Resveratrol belongs to a group of plant compounds called polyphenols which have powerful antioxidant properties. Antioxidants protect our cells from damage caused by free radicals, oxidative stress and the resulting inflammation. They therefore target one of the major underlying causes of cardiovascular disease as well and many other chronic diseases.
A recent animal study showed that resveratrol (at high doses) reduced inflammation, improved blood vessel function, reduced blood pressure and prevented the thickening of heart muscle. Research also suggests that it can protect against abnormal weight gain and diabetes, both of which are risk factors for heart disease.
The most popular source of resveratrol is red wine and moderate red wine consumption has promising heart-healthy benefits. Moderate consumption is defined as two 5-ounce servings for men and one serving for women daily of red wine. This would equate to 1-2mg of resveratrol depending on the type grapes used to make the wine.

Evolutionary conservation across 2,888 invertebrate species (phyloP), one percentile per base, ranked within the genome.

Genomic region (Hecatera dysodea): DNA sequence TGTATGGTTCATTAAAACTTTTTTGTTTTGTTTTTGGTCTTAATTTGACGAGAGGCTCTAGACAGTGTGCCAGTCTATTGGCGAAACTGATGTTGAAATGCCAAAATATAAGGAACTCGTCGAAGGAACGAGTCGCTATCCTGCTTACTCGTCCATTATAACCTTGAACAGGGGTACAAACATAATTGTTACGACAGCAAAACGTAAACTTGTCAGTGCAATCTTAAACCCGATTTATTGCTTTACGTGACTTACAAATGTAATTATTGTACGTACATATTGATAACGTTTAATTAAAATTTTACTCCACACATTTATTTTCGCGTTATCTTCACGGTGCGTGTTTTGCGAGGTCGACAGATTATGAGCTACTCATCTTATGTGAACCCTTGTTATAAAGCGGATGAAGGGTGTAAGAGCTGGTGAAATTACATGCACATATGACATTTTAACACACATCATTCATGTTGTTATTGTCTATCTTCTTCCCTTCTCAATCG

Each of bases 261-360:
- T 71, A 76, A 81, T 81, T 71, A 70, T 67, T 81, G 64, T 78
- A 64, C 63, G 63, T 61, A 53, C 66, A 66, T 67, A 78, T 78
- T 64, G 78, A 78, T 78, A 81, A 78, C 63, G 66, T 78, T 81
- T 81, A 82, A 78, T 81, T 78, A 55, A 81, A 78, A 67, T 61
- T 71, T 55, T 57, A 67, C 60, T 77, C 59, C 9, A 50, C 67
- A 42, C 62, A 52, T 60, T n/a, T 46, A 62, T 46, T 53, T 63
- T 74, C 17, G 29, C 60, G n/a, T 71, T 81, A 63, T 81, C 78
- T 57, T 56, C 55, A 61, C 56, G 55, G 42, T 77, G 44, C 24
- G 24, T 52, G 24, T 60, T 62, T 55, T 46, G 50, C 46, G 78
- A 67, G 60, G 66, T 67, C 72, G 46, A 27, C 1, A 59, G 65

Some researchers believe that resveratrol content in the relatively high amounts of red wine consumed by the French may explain the “French Paradox”. This is the term used to describe the low rates of cardiovascular disease in French people despite their high dietary content of saturated fats and cholesterol. Before you stock your cellar with the finest wines (for your heart’s sake, of course), here are some other great sources of dietary resveratrol:
- Red grapes and grape juice: Be sure to buy these organic to avoid high pesticide residues and leave the skins on since they contain the highest levels of resveratrol.
- Peanuts: 1 cup of boiled peanuts has comparable amounts of resveratrol as 1 cup red grapes (1.25-1.28mg). Raw peanuts and peanut butter include less resveratrol. Watch out for allergies!
- Dark berries – Blueberries, Bilberries and Cranberries: Exact resveratrol doses have not yet been established these berries are generally high in helpful antioxidants.
Read more here to learn about oxidation, free radicals and other major antioxidant nutrients and their dietary sources.
Here’s to your health,
Dr Adeola Mead, ND